6 August 1874, Indiana (PA) Progress, “A Chinese Dinner” (San Francisco), pg. 3, col. 3: The next dish served up was Moo Goo, a stew composed of bamboo sprouts, ham, Chinese water nuts and mushrooms.

New York’s Chinatown by Louis J. Beck New York, NY: Bohemia Publishing Company 1898 Pg. 49: BILL OF FARE Seventy-five Cents per Dish: -- Por Law Gai Pan—(Fried Chicken, Boneless, with Pineapple). Chow Gai Pin—(Fried Boned Chicken).

30 August 1903, New York (NY) Tribune, supplement, pg. 2, col. 1: The Chinese menu is puzzling. It is composed of dishes with such names as “mo gu sue ki,” “chow main,” “geish y main,” “yock a main,” “fin ka nau yok,” “li chee,” si u ah,” “up tread main,” “yang wall,” “muy gu guy pan,” etc. All these dishes are agreeable to the American taste. They range in price from $1.50 or $2 for “mo gu sue ki” (which is made of chicken breasts and mushrooms, principally) to 15 cents for “yock a main,” a composition of noodles, chicken and pork.

1903, Metropolitan Magazine (NY, NY), pg. 431, col. 1: All the great dishes served in China a thousand years ago...including..."muy gou guy pen” which is boneless chicken with white mushrooms.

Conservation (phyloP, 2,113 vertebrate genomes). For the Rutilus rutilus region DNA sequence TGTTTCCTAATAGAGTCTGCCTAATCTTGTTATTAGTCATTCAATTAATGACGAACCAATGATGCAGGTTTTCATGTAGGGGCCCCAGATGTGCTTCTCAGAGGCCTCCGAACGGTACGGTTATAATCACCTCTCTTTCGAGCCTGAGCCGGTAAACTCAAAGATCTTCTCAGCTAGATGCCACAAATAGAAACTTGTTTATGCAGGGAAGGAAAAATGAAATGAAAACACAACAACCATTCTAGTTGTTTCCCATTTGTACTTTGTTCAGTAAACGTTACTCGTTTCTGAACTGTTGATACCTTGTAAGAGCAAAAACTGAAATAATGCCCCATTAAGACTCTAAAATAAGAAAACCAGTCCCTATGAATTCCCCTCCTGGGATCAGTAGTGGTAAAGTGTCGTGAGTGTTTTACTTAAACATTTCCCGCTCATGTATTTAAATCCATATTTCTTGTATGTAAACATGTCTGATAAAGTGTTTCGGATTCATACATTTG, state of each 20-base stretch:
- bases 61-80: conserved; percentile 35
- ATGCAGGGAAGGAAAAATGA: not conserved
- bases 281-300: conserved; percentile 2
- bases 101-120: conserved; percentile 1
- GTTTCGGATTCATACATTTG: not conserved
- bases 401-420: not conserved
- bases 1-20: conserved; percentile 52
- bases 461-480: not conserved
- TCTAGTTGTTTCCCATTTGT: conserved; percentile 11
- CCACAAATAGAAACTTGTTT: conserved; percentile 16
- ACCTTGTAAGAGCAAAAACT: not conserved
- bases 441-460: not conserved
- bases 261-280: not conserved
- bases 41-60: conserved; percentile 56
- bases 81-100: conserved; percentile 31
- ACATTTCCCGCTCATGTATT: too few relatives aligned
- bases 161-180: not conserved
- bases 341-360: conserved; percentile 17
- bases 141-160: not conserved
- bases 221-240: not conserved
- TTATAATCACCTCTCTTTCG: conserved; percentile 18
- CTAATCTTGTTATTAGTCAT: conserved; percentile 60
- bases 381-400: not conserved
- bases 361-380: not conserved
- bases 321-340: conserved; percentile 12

The Restaurants of New York by George S. Chappell New York, NY: Greenberg, Inc. 1925 Pg. 161: I long to make repeated visits and try such combinations as Moo Goo Bar Low Guy Pan, which is boneless chicken with pineapple and lots of other things.

19 January 1930, New York (NY) Times, pg. 71: In The Nomad for January H. W. Hanemann tells of “The Deeds of a Fearless Gourmand,” his tale being “the account of his victorious campaigns against smorgaasbord, fassulia piaz, prishka, pollo con arroz and moo goo gai pan” in the restaurants of the city of New York.

Tips on Tables: Being a guide to dining and wining in New York at 265 restaurants suitable to every mood and every purse by George Ross New York, NY: Covici Friede Publishers 1934 Pg. 163: LUM FONG’S 220 Canal Street (Off Baxter Street) A few of the specialties from Mr. Fong’s kitchen are moo goo gai pen (sliced breast of chicken with mushrooms and bamboo shoots), Chinese kreplach (Mr. Levy’s contribution), fresh lobster Canton style, real Chinese noodles, egg roll, and roast duck.